Americans Stumbling Into Retirement

Report: Most Households Approaching Retirement Have Low Savings (2015). This report to the Ranking Member,Subcommittee on Primary Health and Retirement Security, Committee on Health, Education, Labor, and Pensions, U.S. Senate, from the Government Accountability Office (GAO) paints a pretty dire picture.

The report observes that as baby boomers move into retirement each year, the Census Bureau projects that the age 65-and older population will grow over 50 percent between 2015 and 2030. Particular attention is paid to the fact that there is an ongoing shift in private-sector pension coverage from defined benefit plans (i.e. traditional pensions) to defined contribution plans such as 401(k)s. Not really a surprise there as anyone that has been paying attention to pay and benefits in the current business environment is aware of the shift.

Taking two significant factors – longer life expectancies and uncertainty about Social Security’s long-term financial condition – into consideration, the report analyzes various studies and surveys from organizations such as the Federal Reserve Board and the Employee Benefit Research Institute to provide a review of how Americans are doing when it comes to retirement savings. Perhaps not surprisingly, the GAO concludes … not that well. The big headline is their analysis shows that among households with members aged 55 or older, nearly 29 percent have neither retirement savings nor a traditional pension plan. Yikes! As bad as that is, I actually would have thought that number was even higher, perhaps somewhere in the mid-30s.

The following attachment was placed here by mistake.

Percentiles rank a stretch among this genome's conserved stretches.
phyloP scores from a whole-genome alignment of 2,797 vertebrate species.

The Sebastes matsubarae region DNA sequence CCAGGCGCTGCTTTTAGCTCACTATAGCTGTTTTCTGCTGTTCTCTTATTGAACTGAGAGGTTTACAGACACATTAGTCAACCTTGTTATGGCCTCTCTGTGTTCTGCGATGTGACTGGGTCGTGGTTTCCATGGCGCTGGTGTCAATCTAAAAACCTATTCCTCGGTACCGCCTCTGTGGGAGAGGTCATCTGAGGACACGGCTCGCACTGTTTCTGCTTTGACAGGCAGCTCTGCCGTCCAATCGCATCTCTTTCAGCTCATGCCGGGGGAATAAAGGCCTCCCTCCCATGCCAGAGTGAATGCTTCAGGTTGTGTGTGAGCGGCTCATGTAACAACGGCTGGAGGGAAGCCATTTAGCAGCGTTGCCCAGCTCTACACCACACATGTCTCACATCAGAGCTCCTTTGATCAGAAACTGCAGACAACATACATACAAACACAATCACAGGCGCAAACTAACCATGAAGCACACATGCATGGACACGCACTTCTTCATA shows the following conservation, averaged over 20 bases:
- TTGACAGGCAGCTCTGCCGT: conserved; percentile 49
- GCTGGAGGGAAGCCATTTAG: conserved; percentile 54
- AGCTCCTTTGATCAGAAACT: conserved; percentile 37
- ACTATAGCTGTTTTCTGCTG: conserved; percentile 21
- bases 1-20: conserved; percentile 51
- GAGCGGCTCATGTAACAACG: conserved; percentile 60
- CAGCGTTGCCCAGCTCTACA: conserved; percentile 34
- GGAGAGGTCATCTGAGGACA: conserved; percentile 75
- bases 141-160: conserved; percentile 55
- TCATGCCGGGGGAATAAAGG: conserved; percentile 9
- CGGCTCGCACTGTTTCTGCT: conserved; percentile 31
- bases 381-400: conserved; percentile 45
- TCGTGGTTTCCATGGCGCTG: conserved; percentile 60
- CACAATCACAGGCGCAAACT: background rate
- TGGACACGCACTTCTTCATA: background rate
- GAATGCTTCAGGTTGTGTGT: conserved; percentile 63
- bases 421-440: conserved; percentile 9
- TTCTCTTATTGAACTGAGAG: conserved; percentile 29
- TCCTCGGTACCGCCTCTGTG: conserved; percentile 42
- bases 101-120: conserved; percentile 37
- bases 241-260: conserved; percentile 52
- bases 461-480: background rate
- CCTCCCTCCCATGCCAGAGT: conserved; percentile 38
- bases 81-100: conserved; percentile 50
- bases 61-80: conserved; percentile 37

Beyond those headline numbers there are a number of interesting facts shared in the text and illustrated in a number of graphs and tables. If you have an interest in getting a pretty detailed view of how Americans are saving – or not saving – for retirement, this report, available for download as a .pdf, is worth a look.

James
 

James retired in 2005 after serving 21 years in the United States Army. During the latter part of his career, James' interest in personal finance was piqued based on his own experiences and observations of the way most Americans plan – or more accurately, fail to plan – for retirement and the difficulty many face in starting the process. His most valued education has been lessons learned from personal experience and through conversations with smart, savvy friends.

Click Here to Leave a Comment Below 0 comments

Leave a Reply: